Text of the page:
Still waiting for the obligatory Rotodyne Fairey comment.
RE: What happens if........
I'm fairly sure you can power both props from one engine.
If one of the props failed, well you are still better off than if you were in a helicopter with a failed rotor and probably no worse than in a twin engine plane with a failed engine.
Having done some market research on a similar idea to this a few years back (i was an engineering student not marketing i swear!) this will succeed if its marketed to the right industries.
Its faster then a helicopter so you get where your going faster, using less fuel along the way and then have the convenience of landing without a runway or if your doing something like search and rescue or geological survey hovering which you cannot do in a fixed wing. Yes maintenance costs are higher but a fixed wing cant hover and most of the fuel used by a helicopter is in getting to the destination you want to be operating at so by getting there faster you've just made the job cheaper.
Looks like a winner to me. Will never replace the standard helo or fixed wing but there's defintiely a niche there for it.
RE If an engine fails
More specifically, I meant what happens if an engine/rotor fails during a vertical take off or landing. When in the horizontal flight mode, yes, I'm sure it would handle like a normal plane. But VTOL?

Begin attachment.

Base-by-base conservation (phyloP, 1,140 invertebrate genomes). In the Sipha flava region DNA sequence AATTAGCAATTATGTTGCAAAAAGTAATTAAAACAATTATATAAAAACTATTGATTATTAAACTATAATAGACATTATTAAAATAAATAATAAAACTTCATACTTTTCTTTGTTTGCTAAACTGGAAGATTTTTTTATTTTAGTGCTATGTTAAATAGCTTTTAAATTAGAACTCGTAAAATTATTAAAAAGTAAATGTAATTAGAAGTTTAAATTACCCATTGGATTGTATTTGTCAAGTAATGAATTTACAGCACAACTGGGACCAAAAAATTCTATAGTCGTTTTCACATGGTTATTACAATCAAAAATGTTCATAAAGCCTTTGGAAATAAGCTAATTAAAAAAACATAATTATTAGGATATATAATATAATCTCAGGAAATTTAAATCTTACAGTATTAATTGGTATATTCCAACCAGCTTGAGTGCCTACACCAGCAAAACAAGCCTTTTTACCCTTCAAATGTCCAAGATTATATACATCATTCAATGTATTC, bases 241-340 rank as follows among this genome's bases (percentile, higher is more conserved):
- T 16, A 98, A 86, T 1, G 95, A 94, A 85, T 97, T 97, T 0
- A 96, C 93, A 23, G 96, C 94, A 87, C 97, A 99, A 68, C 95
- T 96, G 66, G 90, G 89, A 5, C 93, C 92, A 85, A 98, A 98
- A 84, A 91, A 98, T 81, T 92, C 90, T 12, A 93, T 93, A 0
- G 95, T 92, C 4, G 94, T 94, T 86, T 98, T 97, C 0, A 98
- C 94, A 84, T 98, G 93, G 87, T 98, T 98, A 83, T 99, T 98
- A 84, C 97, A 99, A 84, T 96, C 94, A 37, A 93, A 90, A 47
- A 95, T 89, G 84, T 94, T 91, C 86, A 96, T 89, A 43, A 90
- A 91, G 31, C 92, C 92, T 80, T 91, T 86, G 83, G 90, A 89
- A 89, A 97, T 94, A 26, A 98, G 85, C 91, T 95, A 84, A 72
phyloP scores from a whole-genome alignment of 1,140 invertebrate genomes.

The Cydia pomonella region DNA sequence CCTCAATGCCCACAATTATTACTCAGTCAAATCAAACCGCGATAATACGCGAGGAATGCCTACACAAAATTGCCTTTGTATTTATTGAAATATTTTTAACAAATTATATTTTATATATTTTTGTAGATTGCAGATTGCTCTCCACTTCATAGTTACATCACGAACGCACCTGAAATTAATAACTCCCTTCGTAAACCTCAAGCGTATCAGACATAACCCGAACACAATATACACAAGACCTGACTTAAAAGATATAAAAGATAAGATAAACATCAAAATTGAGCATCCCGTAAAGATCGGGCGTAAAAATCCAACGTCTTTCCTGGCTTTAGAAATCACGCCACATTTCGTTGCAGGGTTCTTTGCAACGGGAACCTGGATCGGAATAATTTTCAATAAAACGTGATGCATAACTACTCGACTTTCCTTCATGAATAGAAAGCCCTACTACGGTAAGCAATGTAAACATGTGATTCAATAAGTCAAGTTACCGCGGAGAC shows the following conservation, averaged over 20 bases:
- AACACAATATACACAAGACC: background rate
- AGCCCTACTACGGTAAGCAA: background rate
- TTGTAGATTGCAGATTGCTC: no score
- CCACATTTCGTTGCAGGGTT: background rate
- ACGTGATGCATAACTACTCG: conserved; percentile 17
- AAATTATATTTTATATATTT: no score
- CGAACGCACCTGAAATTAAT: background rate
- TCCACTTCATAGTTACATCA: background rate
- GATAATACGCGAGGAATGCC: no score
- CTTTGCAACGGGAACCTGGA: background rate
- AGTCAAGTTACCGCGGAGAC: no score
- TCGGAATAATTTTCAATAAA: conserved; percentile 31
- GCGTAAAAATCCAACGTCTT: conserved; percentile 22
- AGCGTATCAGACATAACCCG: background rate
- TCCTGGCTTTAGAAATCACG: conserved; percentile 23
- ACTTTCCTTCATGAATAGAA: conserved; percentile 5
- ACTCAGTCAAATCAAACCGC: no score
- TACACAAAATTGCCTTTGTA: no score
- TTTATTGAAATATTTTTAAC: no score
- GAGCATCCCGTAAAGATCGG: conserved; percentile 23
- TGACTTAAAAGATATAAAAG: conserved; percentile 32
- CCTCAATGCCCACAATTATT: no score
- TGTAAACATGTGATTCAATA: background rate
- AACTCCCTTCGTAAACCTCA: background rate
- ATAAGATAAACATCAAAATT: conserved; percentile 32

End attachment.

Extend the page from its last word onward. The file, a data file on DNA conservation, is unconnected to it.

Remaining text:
Re: Re: What happens.......
Spot on! One of the reasons the original Osprey was so late was the implementation of the cross-shaft arrangement to allow this.
I'd be more interested to see what would happen (from a safe distance or, ideally, on TV) if you got a prop or prop-drive failure. That buggers your two-for-one deal and with very large props mounted waaay outboard like that, anything that you can't feather is even more of a liability than usual.
Power both props from one engine.
That is not so much the problem; though helps asymmetric thrust 'issues' a lot.
"If one of the props failed, well you are still better off than if you were in a helicopter with a failed rotor and probably no worse than in a twin engine plane with a failed engine"
Not quite true; a twin engine medium turbo-prop with an engine out can cope with some asymmetrical thrust with enough rudder & trim, and perform a reduced power landing safely. A helicopter can (with enough height) go and autorotate with a rough landing.
As far as I know, tilt-rotors can't land with engines horizontal; (another point of failure - they can't rotate the nacelles then horizontal landing is going to be a nightmare with the massive rotors) so they have to rotate & land on 50% power, which cannot be so easy. I guess with the right height, they could rotate to vertical mode (with ground effect?) and land vertically ; I presume with the remaining engine at emergency power for a rough put-down. Maybe they can collapse the rotors for power-off horizontal landing though...
Still very sensitive to interconnected shafts; long, light-weight shaft's, handling thousands of horse-power coming on fast; one snaps with a power outage and the craft is going to flip very quickly with chances of survival being... not so good..
icon: one sick bird